All foreign climbers are with a team that includes climbing Sherpas, cooks and countless porters. They stayed in Kathmandu hotels and ate in Kathmandu restaurants. As they trekked towards base camp they stayed in teahouses, ate their meals there. Their gear was transported from Kathmandu to the Khumbu on Nepali owned airlines. Local porters carried them further up valley. Yes, the $11,000 Everest permit fee goes to the government and the western and Nepali companies earn a profit however a large part of the revenue, both direct and indirect that a climber pays, goes right back into Nepal.
This is why Brice, and other operators are back. They know that what they do goes beyond helping members stand on a summit. Today’s remembrance is not a justification for climbing. It is not a marketing ploy to attract more climbers or sympathy. It is not an opportunity for another “adventure” magazine to sell advertising based on reciting decades old myths that are no longer valid.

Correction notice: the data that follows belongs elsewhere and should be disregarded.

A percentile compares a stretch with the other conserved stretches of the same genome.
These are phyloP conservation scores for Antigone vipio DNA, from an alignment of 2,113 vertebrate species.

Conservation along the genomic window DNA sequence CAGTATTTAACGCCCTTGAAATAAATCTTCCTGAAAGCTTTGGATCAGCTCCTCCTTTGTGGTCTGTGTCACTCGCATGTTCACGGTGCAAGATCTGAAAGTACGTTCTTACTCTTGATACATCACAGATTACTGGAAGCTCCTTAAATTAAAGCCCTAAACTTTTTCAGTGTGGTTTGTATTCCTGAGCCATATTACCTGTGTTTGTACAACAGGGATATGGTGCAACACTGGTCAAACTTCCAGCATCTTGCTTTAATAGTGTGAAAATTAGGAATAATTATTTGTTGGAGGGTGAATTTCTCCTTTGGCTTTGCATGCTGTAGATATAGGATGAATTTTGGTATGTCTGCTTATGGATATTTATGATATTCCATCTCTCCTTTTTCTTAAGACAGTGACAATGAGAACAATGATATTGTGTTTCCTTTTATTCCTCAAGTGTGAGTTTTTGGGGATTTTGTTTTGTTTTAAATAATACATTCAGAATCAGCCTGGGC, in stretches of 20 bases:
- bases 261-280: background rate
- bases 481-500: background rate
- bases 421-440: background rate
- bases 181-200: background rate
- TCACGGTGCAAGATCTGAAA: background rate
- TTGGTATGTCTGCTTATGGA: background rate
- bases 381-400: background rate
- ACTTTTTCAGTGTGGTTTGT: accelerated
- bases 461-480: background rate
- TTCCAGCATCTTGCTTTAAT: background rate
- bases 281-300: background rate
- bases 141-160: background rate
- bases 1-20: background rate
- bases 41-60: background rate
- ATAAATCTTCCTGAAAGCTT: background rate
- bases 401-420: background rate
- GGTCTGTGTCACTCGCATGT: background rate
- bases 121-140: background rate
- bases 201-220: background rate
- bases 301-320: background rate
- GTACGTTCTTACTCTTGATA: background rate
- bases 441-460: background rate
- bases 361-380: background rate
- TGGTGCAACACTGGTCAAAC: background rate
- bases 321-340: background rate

However, to be clear, not much has changed for the mountain workers other than increased life insurance. But the fault lies not with Western Operators as is often cited – in fact they have supported their staffs in levels high above the non-enforced laws. The fault lies with the Nepali Ministry of Tourism which has had multiple Ministers over the last several years. The lack of stability in the government creates a random series of rules and no enforcement on the mountain. A fractured government and a diverse ethnic population prevents further progress for the Sherpa people, and others who work in mountains. The Sherpa people are viewed as already having a lucrative lifestyle and incomes by the rest of Nepal. These views generate jealousy and stalls further advances in safety and wages by the Ministry of Tourism. But these facts are ignored while the complexities are real. A solution is not simple.
Yes, climbers can stop climbing Everest, but what would that accomplish and who would suffer the most?